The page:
Search for hurricane survivors continues
More than 2,000 soldiers helping with recovery operations amid devastation
Search and rescue teams combed through shattered US communities at the weekend looking for victims of Hurricane Michael, a Category Four monster storm which carved out a swathe of destruction in the Florida Panhandle, killing at least six in three states.
In Mexico Beach, a seafront town where the hurricane made landfall, houses had been razed by storm surge, boats had been tossed into yards and the streets were littered with trees and power lines.
Florida Governor Rick Scott said the storm had caused “unbelievable devastation” and the priority for the moment was looking for survivors among residents who failed to heed orders to evacuate.
“I’m very concerned about our citizens that didn’t evacuate and I just hope that we don’t have much loss of life,” Scott told ABC.
The US Army said more than 2,000 Florida National Guard soldiers were working on the recovery operations.
There have been six confirmed stormrelated deaths so far – four in Florida’s Gadsden County, one in Georgia, and one in North Carolina.
President Donald Trump pledged to help storm victims.
“We will not rest or waver until the job is done and the recovery is complete,” he said.
Florida officials said more than 400,000 homes and businesses were without electricity in Florida and Governor Scott said nearly 20,000 utility workers had been deployed to restore power.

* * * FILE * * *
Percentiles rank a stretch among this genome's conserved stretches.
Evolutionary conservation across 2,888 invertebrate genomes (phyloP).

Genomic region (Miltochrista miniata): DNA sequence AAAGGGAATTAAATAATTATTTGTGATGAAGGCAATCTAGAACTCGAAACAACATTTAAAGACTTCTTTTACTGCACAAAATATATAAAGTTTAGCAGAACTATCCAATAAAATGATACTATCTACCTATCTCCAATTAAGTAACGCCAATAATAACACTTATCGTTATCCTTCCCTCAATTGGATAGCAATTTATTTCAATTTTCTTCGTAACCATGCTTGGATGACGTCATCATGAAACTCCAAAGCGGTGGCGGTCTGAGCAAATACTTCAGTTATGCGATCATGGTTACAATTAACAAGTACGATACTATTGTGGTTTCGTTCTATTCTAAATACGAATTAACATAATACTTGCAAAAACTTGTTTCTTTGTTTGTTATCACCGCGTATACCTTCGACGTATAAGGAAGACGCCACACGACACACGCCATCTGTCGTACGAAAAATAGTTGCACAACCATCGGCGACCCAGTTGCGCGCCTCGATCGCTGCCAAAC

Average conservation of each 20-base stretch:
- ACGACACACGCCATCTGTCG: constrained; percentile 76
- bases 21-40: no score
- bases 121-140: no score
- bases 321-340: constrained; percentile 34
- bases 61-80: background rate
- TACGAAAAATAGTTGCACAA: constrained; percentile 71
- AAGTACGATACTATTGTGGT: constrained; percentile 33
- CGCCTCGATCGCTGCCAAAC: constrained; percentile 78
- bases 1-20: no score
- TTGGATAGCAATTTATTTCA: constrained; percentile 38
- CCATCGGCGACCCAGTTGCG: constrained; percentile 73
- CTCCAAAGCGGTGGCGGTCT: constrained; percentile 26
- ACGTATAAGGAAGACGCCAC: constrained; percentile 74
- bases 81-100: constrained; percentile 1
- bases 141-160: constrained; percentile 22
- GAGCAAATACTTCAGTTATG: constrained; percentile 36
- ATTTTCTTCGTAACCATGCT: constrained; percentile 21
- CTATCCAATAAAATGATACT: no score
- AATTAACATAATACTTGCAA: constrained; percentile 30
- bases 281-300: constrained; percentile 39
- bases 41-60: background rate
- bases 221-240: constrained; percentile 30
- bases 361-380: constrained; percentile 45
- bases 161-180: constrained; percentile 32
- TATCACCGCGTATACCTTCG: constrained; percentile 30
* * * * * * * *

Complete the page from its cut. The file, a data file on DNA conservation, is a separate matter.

Michael made landfall on Wednesday afternoon as a Category Four storm, the most powerful to hit Florida’s northwestern Panhandle in since record keeping began in 1851.
Michael has since been downgraded to a tropical storm as it moves through the Carolinas, which are still recovering from last month’s Hurricane Florence.
Mexico Beach, where the hurricane came ashore, suffered massive destruction from the 250km/h winds and several metres of storm surge.
Home after home was razed from its foundations in the town of around 1,000 people, leaving just bare concrete slabs. Others were missing roofs or walls. Roads were impassable and canals were choked with debris.
A Mexico Beach resident, Scott, who rode out the hurricane, described the impact of the storm surge to CNN.
“When the water came in, houses started floating. We had furniture in our house that wasn’t even our furniture. The surge had brought stuff in.
“Our lives are gone here. All the stores, all the restaurants, everything.
“It’s hard to grasp,” he said. “This was never in our imagination.”
Michael was close to moving away from the coast of Virginia out over the Atlantic and becoming a post-tropical low, the National Hurricane Centre said.
It warned of damaging winds and possible flash flooding in North Carolina and states just to the north and said the storm was still packing winds of 50mph.
Long said many Florida buildings were not built to withstand a storm above the strength of a Category Three hurricane.
As it came ashore, Michael was just shy of a Category Five hurricane.
When the water came in, houses started floating. We had furniture in our house that wasn’t even our furniture
DEVASTATION: People walk along a main street following Hurricane Michael in Mexico Beach, Florida, US.